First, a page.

How Stress Affects Memory

stress and memory

Clinically reviewed by Dr. Jonathan Martin.

Stress at the right times and in the right amounts can be useful. For example, it can help us react effectively to emergency situations. But if you experience persistent or particularly intense stress, it can do more harm than good. 

It’s well known that excessive stress is bad for your body. However, it also can affect cognitive functions like your ability to form and retrieve memories. 

Stress and Short-Term Memories

Have you ever had an especially stressful experience and, soon after, struggled to recall the details? That’s probably because stress makes it harder to form short-term memories. People in law enforcement are familiar with this phenomenon from their dealings with eyewitnesses whose memories of an event are often incomplete or inaccurate.

Stress can also adversely affect the process of converting short-term memories into long-term memories. That means it’s harder to learn when stressed. 

However, studies have shown that the stress-memory relationship is complex. For example, while it’s fair to say that, overall, stress isn’t good for memory, there are exceptions. One is that memory improves if the material someone is learning is directly related to the stressor. And if you’re stressed after your brain has encoded the memory, that experience can improve the memory.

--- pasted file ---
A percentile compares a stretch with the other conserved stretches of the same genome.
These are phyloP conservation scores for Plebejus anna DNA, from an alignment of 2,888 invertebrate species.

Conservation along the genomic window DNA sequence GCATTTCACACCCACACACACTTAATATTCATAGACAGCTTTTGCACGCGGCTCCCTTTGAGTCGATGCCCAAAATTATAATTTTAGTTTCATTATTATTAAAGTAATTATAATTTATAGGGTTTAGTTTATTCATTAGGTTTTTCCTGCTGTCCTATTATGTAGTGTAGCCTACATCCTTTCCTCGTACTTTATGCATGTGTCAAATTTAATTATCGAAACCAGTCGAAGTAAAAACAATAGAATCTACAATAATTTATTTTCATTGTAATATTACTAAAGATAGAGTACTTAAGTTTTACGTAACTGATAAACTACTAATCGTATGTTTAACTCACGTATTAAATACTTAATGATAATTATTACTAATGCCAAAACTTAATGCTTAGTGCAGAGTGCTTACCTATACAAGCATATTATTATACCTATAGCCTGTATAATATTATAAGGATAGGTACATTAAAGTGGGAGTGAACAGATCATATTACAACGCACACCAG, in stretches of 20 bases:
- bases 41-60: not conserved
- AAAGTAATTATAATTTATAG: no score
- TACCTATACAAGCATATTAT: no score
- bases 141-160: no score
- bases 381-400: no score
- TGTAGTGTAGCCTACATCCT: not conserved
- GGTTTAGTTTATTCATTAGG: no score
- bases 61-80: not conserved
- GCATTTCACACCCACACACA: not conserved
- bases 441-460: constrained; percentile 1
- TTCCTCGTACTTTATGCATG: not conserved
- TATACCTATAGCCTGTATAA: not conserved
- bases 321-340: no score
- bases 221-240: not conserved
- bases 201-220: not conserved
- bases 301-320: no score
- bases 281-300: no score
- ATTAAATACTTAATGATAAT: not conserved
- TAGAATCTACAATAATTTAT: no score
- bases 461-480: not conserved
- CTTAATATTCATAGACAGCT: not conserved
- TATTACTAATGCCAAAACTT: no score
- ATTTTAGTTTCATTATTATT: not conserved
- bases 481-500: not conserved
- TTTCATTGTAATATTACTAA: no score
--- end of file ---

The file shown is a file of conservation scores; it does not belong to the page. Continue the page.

Still, it’s a good idea for your general well-being to reduce your stress level and keep it as low as possible. 

How to Improve Your Memory When Stressed

Most people experience periods when stress is unavoidable, but there are still things they need to remember. If you find yourself in that type of situation, use these tips to support better information retention:

  • Get plenty of exercise. Studies have shown that aerobic exercise can improve memory in people who are stressed. Ideally, you should get regular exercise even when life isn’t stressful.
  • Practice mindfulness. When we’re mindful, our full attention is on the present moment rather than reflecting on past events, anticipating future events, etc. It makes sense that when we’re keenly aware of important information, we’re more likely to retain it. Being more mindful can also help you sleep better, and quality sleep is vital to memory formation and health in general. 
  • Learn and use focused breathing and related techniques. Studies have shown that people who regularly face tense situations, like first responders, experience less stress from those events if they’re able to focus on their breath, on a mental image of themselves performing necessary actions correctly, etc.  

Talk with Your Baptist Health Doctor About Stress and Memory

Stress is part of life. Nobody can ever eliminate it. But if persistent stress is affecting your memory or quality of life in general, you don’t have to just endure it. You should talk with your doctor.

They can recommend ways to lower your stress level through lifestyle changes, relaxation techniques, counseling, and other means. And simply talking with your doctor and learning that you aren’t at the mercy of your stress may help alleviate it!

If you don’t have a Baptist Health physician, you can find one using our online provider directory


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